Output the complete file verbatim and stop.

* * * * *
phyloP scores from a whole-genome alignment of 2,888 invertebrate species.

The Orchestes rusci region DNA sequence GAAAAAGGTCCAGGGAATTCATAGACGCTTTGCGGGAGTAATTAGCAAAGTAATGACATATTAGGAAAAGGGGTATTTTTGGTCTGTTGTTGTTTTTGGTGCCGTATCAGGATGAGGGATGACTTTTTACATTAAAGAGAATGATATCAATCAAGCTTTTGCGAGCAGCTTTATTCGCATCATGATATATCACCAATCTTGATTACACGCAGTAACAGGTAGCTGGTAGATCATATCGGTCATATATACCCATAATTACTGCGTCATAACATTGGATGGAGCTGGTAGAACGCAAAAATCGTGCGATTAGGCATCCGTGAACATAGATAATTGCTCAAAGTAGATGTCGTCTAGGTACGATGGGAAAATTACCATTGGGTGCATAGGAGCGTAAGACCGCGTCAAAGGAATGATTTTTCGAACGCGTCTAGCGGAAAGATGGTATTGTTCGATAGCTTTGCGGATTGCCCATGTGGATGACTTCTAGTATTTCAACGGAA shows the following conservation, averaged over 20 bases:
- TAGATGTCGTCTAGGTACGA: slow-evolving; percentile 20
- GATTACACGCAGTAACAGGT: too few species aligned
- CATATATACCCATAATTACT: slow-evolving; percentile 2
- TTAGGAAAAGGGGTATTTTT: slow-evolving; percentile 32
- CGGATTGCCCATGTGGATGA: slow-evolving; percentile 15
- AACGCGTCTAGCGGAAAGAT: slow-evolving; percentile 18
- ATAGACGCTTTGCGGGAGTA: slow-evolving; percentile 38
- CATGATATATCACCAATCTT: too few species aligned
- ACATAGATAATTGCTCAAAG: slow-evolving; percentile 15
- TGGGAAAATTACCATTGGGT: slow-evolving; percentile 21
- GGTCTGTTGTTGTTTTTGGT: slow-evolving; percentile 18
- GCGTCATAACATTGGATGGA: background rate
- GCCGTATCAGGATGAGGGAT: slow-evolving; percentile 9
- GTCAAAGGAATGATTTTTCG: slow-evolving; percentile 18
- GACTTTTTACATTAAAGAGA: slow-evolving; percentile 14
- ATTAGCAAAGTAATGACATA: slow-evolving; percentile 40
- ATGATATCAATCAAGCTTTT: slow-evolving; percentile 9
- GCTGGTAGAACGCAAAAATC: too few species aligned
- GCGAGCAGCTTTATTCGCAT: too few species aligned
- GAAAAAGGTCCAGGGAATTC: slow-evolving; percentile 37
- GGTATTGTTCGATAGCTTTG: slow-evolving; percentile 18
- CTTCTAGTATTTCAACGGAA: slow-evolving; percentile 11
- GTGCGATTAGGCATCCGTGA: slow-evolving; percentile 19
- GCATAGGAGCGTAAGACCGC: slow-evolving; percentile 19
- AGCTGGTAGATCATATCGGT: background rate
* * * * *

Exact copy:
phyloP scores from a whole-genome alignment of 2,888 invertebrate species.

The Orchestes rusci region DNA sequence GAAAAAGGTCCAGGGAATTCATAGACGCTTTGCGGGAGTAATTAGCAAAGTAATGACATATTAGGAAAAGGGGTATTTTTGGTCTGTTGTTGTTTTTGGTGCCGTATCAGGATGAGGGATGACTTTTTACATTAAAGAGAATGATATCAATCAAGCTTTTGCGAGCAGCTTTATTCGCATCATGATATATCACCAATCTTGATTACACGCAGTAACAGGTAGCTGGTAGATCATATCGGTCATATATACCCATAATTACTGCGTCATAACATTGGATGGAGCTGGTAGAACGCAAAAATCGTGCGATTAGGCATCCGTGAACATAGATAATTGCTCAAAGTAGATGTCGTCTAGGTACGATGGGAAAATTACCATTGGGTGCATAGGAGCGTAAGACCGCGTCAAAGGAATGATTTTTCGAACGCGTCTAGCGGAAAGATGGTATTGTTCGATAGCTTTGCGGATTGCCCATGTGGATGACTTCTAGTATTTCAACGGAA shows the following conservation, averaged over 20 bases:
- TAGATGTCGTCTAGGTACGA: slow-evolving; percentile 20
- GATTACACGCAGTAACAGGT: too few species aligned
- CATATATACCCATAATTACT: slow-evolving; percentile 2
- TTAGGAAAAGGGGTATTTTT: slow-evolving; percentile 32
- CGGATTGCCCATGTGGATGA: slow-evolving; percentile 15
- AACGCGTCTAGCGGAAAGAT: slow-evolving; percentile 18
- ATAGACGCTTTGCGGGAGTA: slow-evolving; percentile 38
- CATGATATATCACCAATCTT: too few species aligned
- ACATAGATAATTGCTCAAAG: slow-evolving; percentile 15
- TGGGAAAATTACCATTGGGT: slow-evolving; percentile 21
- GGTCTGTTGTTGTTTTTGGT: slow-evolving; percentile 18
- GCGTCATAACATTGGATGGA: background rate
- GCCGTATCAGGATGAGGGAT: slow-evolving; percentile 9
- GTCAAAGGAATGATTTTTCG: slow-evolving; percentile 18
- GACTTTTTACATTAAAGAGA: slow-evolving; percentile 14
- ATTAGCAAAGTAATGACATA: slow-evolving; percentile 40
- ATGATATCAATCAAGCTTTT: slow-evolving; percentile 9
- GCTGGTAGAACGCAAAAATC: too few species aligned
- GCGAGCAGCTTTATTCGCAT: too few species aligned
- GAAAAAGGTCCAGGGAATTC: slow-evolving; percentile 37
- GGTATTGTTCGATAGCTTTG: slow-evolving; percentile 18
- CTTCTAGTATTTCAACGGAA: slow-evolving; percentile 11
- GTGCGATTAGGCATCCGTGA: slow-evolving; percentile 19
- GCATAGGAGCGTAAGACCGC: slow-evolving; percentile 19
- AGCTGGTAGATCATATCGGT: background rate